الرمز السرطاني و العفن
ان هذا السجن الشاطئي يولد
الإرهاب, ويجب أن يتم غلقه حالاً
A fetid and cancerous symbol
offshore prison breeds terror; it must be closed now.
Joseph Margulies, JOSEPH MARGULIES, a law professor at
Northwestern University School of Law, is the author of
"Guantanamo and the Abuse of Presidential
Power" and served as lead counsel in Rasul vs. Bush
before the U.
apparently unrelated episodes will align to reveal an
important truth. So it is with three events reported in
the last few weeks. The first happened sometime
Wednesday, when another prisoner killed himself at
Guantanamo Bay — the fourth suicide since the base
opened. As is its wont, the military was tight-lipped,
refusing to describe how the prisoner, who was Saudi
Arabian, finally escaped from Cuba.
we know how these things have happened in the past. Last
year, three prisoners at the base hanged themselves with
strips of knotted cloth ripped from clothing and bed
sheets. Each had a ball of cloth stuffed in his mouth,
apparently to muffle any reflexive choking sounds as he
left suicide notes that have never been made public. One
of the three prisoners, Yassar Talal al Zahrani, from
Saudi Arabia, was 21 at the time of his death but 17
when he arrived at the base. Another, Mani Shaman Turki
al Habardi al Utaybi, also from Saudi Arabia, had been
designated for release. The Pentagon has refused to say
whether he knew of his pending transfer when he killed
the first raft of suicides, the Pentagon vowed there
would be no more and instituted a crackdown, which
summons to mind the sardonic warning "the floggings
will continue until morale improves." Security was
tightened dramatically. Today, most prisoners — even
those cleared for release — are held in a new,
super-maximum security prison. They pass endless hours
locked in concrete cages, removed from the sight, sound
and touch of other human beings.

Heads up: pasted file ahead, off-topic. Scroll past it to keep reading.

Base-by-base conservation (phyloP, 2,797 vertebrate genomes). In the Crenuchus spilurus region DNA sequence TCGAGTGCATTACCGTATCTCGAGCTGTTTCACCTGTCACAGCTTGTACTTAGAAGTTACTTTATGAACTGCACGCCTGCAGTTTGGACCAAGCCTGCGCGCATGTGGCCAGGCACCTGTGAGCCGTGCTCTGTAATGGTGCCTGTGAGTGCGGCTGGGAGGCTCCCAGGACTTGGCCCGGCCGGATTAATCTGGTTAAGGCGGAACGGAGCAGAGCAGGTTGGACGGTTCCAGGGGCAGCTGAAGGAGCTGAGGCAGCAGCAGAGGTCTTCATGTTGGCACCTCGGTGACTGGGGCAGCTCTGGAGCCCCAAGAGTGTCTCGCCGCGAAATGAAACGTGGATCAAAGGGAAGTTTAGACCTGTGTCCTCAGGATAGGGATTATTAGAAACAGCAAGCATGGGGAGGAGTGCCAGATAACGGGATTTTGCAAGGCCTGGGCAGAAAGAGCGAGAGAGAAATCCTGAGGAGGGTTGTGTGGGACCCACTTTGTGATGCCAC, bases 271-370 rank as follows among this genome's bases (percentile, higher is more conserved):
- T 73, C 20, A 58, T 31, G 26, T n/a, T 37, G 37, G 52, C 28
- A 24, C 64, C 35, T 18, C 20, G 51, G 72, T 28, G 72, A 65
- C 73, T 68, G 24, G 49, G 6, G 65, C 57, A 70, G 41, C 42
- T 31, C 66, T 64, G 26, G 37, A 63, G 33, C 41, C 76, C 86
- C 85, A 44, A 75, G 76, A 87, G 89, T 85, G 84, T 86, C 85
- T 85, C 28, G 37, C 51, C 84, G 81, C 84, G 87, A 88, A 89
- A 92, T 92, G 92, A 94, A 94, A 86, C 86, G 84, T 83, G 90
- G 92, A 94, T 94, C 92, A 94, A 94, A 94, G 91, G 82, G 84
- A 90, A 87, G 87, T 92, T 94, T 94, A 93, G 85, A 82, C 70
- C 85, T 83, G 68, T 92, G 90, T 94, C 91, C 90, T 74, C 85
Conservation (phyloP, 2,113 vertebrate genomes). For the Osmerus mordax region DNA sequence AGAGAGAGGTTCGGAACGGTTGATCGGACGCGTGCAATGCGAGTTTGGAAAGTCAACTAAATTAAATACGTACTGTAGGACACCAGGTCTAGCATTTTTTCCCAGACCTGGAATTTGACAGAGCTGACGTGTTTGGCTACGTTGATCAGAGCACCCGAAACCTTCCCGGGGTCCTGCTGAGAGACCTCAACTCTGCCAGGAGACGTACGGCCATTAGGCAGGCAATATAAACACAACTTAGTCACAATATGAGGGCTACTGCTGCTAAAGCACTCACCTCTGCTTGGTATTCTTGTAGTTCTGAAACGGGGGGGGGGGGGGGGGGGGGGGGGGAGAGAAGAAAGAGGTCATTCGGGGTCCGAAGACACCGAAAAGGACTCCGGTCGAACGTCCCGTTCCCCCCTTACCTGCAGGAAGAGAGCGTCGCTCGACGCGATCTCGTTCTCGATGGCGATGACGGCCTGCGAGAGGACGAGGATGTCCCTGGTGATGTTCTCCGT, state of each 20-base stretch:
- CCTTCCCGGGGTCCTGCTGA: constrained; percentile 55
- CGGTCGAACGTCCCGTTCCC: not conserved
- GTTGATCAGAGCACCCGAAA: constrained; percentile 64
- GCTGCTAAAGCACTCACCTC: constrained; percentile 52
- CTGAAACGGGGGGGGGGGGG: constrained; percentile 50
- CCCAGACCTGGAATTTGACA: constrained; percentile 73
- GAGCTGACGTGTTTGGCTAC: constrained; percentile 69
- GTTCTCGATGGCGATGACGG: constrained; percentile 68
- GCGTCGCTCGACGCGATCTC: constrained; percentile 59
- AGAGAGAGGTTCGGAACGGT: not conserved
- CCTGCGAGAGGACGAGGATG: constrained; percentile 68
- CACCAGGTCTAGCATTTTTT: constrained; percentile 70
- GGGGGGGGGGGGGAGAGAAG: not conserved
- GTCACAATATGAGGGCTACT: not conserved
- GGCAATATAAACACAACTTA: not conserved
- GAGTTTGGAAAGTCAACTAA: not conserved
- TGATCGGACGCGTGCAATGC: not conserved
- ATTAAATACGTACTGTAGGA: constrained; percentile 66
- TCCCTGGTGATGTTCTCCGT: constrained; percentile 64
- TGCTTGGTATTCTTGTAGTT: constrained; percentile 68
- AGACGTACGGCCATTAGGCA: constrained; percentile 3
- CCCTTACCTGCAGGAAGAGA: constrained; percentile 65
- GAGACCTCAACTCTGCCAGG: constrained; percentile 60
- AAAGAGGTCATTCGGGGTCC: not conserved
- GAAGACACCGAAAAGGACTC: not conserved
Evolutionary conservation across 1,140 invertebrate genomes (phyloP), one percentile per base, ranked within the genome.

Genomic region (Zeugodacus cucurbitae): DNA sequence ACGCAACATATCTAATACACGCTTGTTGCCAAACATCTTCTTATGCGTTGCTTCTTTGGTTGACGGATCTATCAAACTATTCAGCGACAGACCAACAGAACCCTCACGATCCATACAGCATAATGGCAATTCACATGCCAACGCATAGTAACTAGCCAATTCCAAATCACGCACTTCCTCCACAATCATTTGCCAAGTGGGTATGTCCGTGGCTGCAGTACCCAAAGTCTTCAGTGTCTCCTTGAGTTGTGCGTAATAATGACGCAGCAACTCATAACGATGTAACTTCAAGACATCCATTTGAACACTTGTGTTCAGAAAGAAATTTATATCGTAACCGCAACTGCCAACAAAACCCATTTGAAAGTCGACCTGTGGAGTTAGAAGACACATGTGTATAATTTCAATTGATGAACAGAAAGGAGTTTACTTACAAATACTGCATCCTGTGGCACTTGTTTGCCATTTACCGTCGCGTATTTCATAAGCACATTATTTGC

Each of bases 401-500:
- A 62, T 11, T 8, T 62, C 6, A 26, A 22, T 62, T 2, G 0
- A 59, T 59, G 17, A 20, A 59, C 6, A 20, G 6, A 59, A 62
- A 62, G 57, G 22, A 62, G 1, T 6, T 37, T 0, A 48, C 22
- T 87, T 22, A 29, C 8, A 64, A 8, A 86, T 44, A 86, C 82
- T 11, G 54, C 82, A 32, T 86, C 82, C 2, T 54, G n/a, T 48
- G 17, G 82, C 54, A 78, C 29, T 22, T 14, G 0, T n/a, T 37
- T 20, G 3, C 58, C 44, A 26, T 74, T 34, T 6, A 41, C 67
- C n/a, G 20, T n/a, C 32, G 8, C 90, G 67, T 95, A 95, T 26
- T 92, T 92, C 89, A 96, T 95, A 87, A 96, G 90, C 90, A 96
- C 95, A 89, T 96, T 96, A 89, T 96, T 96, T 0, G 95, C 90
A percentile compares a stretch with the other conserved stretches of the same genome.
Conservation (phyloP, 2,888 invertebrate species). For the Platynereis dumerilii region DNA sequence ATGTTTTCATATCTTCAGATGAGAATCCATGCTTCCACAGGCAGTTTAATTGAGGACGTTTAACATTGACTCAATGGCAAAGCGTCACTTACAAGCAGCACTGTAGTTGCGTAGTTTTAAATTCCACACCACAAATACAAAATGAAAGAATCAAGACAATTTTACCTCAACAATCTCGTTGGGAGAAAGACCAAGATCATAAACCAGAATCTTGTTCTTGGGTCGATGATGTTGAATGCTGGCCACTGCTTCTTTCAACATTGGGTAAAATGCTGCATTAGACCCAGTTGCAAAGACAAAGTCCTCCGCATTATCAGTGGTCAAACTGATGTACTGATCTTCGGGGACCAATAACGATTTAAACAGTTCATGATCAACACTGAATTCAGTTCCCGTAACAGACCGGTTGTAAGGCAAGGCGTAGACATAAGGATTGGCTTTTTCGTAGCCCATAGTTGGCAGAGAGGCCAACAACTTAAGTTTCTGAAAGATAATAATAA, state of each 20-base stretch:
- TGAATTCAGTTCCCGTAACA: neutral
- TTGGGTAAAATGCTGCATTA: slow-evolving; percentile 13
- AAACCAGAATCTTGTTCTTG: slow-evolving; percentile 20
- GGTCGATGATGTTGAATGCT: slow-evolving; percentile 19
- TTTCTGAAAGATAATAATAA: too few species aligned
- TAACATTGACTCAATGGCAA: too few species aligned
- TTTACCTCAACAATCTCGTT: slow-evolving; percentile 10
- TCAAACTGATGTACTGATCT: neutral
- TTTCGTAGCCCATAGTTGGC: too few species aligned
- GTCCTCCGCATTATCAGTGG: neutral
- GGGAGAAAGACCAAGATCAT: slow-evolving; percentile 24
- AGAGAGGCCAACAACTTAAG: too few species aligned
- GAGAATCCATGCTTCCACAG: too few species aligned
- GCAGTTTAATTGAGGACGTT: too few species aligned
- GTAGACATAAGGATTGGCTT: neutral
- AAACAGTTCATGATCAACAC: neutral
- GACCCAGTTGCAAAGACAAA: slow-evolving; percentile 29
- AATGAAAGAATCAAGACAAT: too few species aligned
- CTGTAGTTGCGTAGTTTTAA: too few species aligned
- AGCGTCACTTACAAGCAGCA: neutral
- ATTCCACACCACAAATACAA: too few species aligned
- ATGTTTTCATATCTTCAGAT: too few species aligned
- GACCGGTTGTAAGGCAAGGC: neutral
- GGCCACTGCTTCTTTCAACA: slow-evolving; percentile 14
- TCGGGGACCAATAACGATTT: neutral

administration has concluded that about half of the
prisoners at Guantanamo pose no threat to the U.S. or
its allies. Most of the rest are held based on
admissions they made in countless interrogations over
five years. And that brings us to the second recent
event. On Tuesday, the New York Times reported on a
major study by the Intelligence Science Board, a group
of experts commissioned to advise the U.S. intelligence
community on interrogation practices.
people who have been following these issues, the
findings were predictable: The aggressive interrogation
techniques adopted by the administration after 9/11 are
"outmoded, amateurish and unreliable," as the
Times put it. They are a relic of a properly discarded
past, abandoned not out of any moral compunction but
because of "a more practical critique":
There's no evidence they work. Dr. Randy Borum, a
Defense Department consultant, noted: "There's an
assumption that often passes for common sense that the
more pain imposed on someone, the more likely they are
to comply." But there is precious little evidence
to back it up.
course, most people simply do not care about these
matters. They are as distant as Darfur, as remote as
in fact they may not be as far removed as they seem,
which brings us to the third event. On May 15, Sir
Richard Dearlove, the former head of MI6, the British
intelligence agency, gave an important speech in London.
Dearlove ran the agency in 1999-2004 and was an early
supporter of the administration's response to 9/11.
more recently, Dearlove has concluded that it is time
for "a strategic rethink." Our methods have
become counterproductive. Al Qaeda and its viral
offspring are thriving, and the position of Britain and
the U.S. has become "strategically weak." The
problem, according to Dearlove, is that our methods
create more terror than they prevent, and it has become
"easy for Al Qaeda to recruit its foot soldiers."
understands what the president does not. Our policies
have given terrorists precious tools to use against us.
We have made potential recruits out of countless Arabs
and Muslims. As our policies persist, their anger grows,
intensifying into a defiant, and increasingly
explains why Secretary of State Condoleezza Rice and
Secretary of Defense Robert M. Gates have called for the
most enduring symbol of these policies — the prison at
Guantanamo Bay — to be shuttered. They too understand
what the president does not: The prison breeds terror.
It stands as a fetid and cancerous symbol of hubris and
hegemony, a threat not just to the U.S. but to our
closest allies around the world.
three stories, a single truth — it is past time for
Guantanamo to close.
لهذه المقالات لا يعني أنها
تعبر عن وجهة نظر المركز كلياً
من حق الزائر الكريم أن ينقل وأن ينشر كل ما يعجبه من موقعنا . معزواً إلينا ، أو غير معزو .ـ